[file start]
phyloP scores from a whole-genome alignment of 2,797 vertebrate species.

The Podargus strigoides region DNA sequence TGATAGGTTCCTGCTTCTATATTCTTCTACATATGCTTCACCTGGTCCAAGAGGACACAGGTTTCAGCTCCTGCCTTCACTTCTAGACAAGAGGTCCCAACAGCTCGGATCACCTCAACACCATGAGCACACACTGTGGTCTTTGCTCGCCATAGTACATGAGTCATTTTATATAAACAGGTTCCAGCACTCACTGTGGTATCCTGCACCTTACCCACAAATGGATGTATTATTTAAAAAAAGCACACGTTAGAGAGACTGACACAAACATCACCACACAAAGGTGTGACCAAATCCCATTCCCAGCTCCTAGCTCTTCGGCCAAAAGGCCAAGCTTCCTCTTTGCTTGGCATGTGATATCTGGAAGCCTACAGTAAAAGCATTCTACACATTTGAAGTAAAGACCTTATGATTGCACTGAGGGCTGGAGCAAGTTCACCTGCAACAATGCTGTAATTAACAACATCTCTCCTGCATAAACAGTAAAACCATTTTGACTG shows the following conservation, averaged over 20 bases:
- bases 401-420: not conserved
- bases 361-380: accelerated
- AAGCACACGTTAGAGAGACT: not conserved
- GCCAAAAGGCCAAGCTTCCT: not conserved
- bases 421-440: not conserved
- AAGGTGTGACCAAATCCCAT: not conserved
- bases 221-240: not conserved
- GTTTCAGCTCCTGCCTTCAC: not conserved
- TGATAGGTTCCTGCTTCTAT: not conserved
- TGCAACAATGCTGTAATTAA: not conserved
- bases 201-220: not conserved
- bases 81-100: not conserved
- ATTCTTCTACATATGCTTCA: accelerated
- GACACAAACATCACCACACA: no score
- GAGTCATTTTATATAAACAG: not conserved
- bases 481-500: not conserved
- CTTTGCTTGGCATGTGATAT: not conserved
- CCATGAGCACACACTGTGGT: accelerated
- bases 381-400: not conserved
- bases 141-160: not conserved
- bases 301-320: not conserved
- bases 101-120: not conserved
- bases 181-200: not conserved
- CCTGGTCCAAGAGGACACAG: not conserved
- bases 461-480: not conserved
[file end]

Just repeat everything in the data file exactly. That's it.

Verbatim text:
phyloP scores from a whole-genome alignment of 2,797 vertebrate species.

The Podargus strigoides region DNA sequence TGATAGGTTCCTGCTTCTATATTCTTCTACATATGCTTCACCTGGTCCAAGAGGACACAGGTTTCAGCTCCTGCCTTCACTTCTAGACAAGAGGTCCCAACAGCTCGGATCACCTCAACACCATGAGCACACACTGTGGTCTTTGCTCGCCATAGTACATGAGTCATTTTATATAAACAGGTTCCAGCACTCACTGTGGTATCCTGCACCTTACCCACAAATGGATGTATTATTTAAAAAAAGCACACGTTAGAGAGACTGACACAAACATCACCACACAAAGGTGTGACCAAATCCCATTCCCAGCTCCTAGCTCTTCGGCCAAAAGGCCAAGCTTCCTCTTTGCTTGGCATGTGATATCTGGAAGCCTACAGTAAAAGCATTCTACACATTTGAAGTAAAGACCTTATGATTGCACTGAGGGCTGGAGCAAGTTCACCTGCAACAATGCTGTAATTAACAACATCTCTCCTGCATAAACAGTAAAACCATTTTGACTG shows the following conservation, averaged over 20 bases:
- bases 401-420: not conserved
- bases 361-380: accelerated
- AAGCACACGTTAGAGAGACT: not conserved
- GCCAAAAGGCCAAGCTTCCT: not conserved
- bases 421-440: not conserved
- AAGGTGTGACCAAATCCCAT: not conserved
- bases 221-240: not conserved
- GTTTCAGCTCCTGCCTTCAC: not conserved
- TGATAGGTTCCTGCTTCTAT: not conserved
- TGCAACAATGCTGTAATTAA: not conserved
- bases 201-220: not conserved
- bases 81-100: not conserved
- ATTCTTCTACATATGCTTCA: accelerated
- GACACAAACATCACCACACA: no score
- GAGTCATTTTATATAAACAG: not conserved
- bases 481-500: not conserved
- CTTTGCTTGGCATGTGATAT: not conserved
- CCATGAGCACACACTGTGGT: accelerated
- bases 381-400: not conserved
- bases 141-160: not conserved
- bases 301-320: not conserved
- bases 101-120: not conserved
- bases 181-200: not conserved
- CCTGGTCCAAGAGGACACAG: not conserved
- bases 461-480: not conserved